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Dublin: 20°C Thursday 11 August 2022

Journalist Gemma O'Doherty announces intention to run for presidency

O’Doherty made the announcement on social media this evening.

Gemma O’Doherty
Gemma O’Doherty
Image: Sam Boal via Rollingnews

JOURNALIST GEMMA O’DOHERTY has announced that she will seek a nomination for the upcoming presidential election.

O’Doherty posted on social media to say that it is not a decision she has come to lightly ”but I believe the country and the people are ready for change”.

In a statement on Facebook, she said it was time for Irish people to come together and demand change.

“We owe it to ourselves, to our children, to our country’s reputation, and to our forebearers who had a very different vision for this beautiful island that is our home. The time has come to demand a new Ireland.

“As an Irish woman who loves her country to its core but hardly recognises it any more, I am deeply concerned about the unimaginable suffering and chaos so many of our people are subjected to daily.

“I despair for Ireland and what it has become. Like many of you, I am frustrated that we keep allowing the same mistakes to happen over and over again,” she said.

O’Doherty joins Gavin Duffy, Senator Joan Freeman, Kevin Sharkey and ex-Aer Lingus employee Patrick Feeney who have already begun canvassing for a nomination.

To get on the ballot, a person must have the support of four local authorities or 20 members of the Oireachtas.

O’Doherty asked people who want her to serve “to contact TDs and Senators and ask them to support my nomination on your behalf”.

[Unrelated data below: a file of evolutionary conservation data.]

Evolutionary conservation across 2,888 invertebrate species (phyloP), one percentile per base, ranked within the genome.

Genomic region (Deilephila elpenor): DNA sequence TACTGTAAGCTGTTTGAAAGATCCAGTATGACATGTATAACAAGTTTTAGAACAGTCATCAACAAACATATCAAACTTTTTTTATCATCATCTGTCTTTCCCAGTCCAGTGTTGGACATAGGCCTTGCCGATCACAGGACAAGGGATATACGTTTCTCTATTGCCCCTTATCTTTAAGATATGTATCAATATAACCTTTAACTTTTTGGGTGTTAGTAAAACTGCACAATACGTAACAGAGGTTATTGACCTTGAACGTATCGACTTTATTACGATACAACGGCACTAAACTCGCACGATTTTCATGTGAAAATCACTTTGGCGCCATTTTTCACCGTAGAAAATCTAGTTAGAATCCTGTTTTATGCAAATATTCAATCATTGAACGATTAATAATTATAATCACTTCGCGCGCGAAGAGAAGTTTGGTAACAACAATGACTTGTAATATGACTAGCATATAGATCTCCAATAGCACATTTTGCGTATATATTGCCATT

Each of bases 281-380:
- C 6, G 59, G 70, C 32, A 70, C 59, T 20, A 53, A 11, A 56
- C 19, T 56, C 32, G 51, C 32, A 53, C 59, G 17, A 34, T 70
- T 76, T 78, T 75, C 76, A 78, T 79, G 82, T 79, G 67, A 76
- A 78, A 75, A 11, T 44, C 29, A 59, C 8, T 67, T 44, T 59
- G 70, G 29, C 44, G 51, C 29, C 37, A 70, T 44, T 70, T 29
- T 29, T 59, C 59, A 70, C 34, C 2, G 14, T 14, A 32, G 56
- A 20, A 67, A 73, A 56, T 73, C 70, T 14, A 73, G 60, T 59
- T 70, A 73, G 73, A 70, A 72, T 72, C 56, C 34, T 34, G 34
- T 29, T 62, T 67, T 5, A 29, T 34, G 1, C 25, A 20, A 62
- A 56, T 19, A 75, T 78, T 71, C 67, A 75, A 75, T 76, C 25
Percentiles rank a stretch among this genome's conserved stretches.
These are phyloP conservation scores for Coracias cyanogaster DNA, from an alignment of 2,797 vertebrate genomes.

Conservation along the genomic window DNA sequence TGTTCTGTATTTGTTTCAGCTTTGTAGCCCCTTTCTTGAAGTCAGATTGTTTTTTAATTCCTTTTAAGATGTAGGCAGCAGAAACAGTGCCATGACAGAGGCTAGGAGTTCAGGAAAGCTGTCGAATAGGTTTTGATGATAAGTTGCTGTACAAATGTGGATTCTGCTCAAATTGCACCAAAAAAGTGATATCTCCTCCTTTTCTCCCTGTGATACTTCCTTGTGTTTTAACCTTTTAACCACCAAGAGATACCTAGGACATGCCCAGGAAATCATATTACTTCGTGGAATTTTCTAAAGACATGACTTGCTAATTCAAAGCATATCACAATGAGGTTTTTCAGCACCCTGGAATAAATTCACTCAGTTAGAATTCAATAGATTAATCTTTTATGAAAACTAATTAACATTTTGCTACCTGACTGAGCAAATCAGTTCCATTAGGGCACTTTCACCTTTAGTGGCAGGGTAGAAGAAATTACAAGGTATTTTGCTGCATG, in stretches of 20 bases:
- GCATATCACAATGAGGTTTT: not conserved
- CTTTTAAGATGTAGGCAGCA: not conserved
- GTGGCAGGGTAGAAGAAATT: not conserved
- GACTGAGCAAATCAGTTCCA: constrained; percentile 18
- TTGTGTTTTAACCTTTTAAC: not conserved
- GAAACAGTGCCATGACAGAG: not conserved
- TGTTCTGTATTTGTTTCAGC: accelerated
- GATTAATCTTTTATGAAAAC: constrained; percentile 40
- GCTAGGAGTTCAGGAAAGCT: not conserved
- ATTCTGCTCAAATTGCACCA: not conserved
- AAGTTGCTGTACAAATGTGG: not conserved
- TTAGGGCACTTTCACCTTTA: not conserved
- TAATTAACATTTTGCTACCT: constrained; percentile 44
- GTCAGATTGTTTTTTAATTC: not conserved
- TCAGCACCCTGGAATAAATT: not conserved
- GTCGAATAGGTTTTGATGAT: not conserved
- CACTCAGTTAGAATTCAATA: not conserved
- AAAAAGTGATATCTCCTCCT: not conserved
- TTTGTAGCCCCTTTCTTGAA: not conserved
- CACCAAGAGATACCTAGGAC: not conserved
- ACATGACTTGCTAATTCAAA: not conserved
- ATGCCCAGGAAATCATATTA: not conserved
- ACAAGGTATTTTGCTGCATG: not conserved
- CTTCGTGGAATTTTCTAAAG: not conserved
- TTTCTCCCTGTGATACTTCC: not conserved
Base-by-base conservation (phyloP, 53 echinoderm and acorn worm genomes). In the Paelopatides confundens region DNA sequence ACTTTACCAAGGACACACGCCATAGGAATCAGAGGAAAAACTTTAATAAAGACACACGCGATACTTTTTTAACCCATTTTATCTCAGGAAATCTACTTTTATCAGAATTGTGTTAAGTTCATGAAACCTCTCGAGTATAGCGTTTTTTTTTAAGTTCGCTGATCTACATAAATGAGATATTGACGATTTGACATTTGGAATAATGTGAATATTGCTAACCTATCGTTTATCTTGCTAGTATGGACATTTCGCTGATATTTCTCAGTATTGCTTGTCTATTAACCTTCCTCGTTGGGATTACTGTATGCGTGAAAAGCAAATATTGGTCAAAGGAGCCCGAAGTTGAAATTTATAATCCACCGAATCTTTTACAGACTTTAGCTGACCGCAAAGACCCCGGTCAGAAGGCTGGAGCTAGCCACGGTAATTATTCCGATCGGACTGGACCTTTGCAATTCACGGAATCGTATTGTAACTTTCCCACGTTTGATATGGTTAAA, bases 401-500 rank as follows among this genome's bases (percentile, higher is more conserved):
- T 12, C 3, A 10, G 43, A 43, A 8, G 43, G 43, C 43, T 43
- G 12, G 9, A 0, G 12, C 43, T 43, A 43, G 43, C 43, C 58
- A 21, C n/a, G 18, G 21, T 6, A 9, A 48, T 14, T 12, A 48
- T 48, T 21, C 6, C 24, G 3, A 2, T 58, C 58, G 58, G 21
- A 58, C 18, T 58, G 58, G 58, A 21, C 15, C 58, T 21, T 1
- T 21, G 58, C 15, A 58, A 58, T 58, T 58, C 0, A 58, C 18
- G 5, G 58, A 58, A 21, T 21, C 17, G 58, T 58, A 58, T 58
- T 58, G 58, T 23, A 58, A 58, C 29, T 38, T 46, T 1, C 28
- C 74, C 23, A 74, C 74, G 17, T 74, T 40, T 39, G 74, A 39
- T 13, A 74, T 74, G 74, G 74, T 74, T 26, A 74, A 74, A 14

The freelance journalist said that among many things her presidency would shine a light on the needs of citizens whose healthcare rights are being neglected and stand in the corner of those who get up early in the morning and “do not get home until dark because they are enslaved to odious debt they should never have been forced to take on in the first place”.

“If the Government refuses to show compassion for citizens in need, the Presidency can and will. We must also do everything to challenge our narcissistic society which is the cause of so many of our ills.”

O’Doherty ruled out the idea that she would run for Dáíl Éireann instead as she does not “believe our parliament in its current form is able to work for the good of the people”.

“I understand those who say the Irish president is tethered, gagged, unable to speak out on matters of national interest and public concern or hold government to account.

“But that is only because some incumbents have chosen to interpret the position in that way.”

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O’Doherty concluded her statement by saying that the overriding remedy to fix Ireland is to tackle “the greed and corruption of the tiny elite who continue to destroy it for the majority”.

“As our country embarks on a new one hundred years, we can turn that dream into a reality so that generations to come will look back and say we were the ones who stood up and demanded change. It starts here today.”

O’Doherty was formerly a chief features writer with The Irish Independent and has contributed to The Sunday Times, Daily Mail and Village Magazine. In 2013, she was made compulsorily redundant by The Irish Independent. O’Doherty wrote an article about the then-garda commissioner Martin Callinan having penalty points wiped from his licence.

She had a Pulse file to that effect in her possession, but to make sure that he was the same person, she went to visit his home. O’Doherty was dismissed from her job at Independent News and Media shortly afterwards, and later settled a suit for wrongful dismissal.

Commissioner Martin Callinan admitted that a fixed penalty notice was written off after he had been caught breaking the speed limit by a traffic camera in 2007.

However, he said he was on duty when the incident occurred, which under legislation exempts gardaí from speed limits.

She has also recently given evidence at the Disclosures Tribunal.

O’Doherty has a considerable social media following, with over 21,000 followers on Twitter and over 11,000 followers on Facebook.

About the author:

Adam Daly

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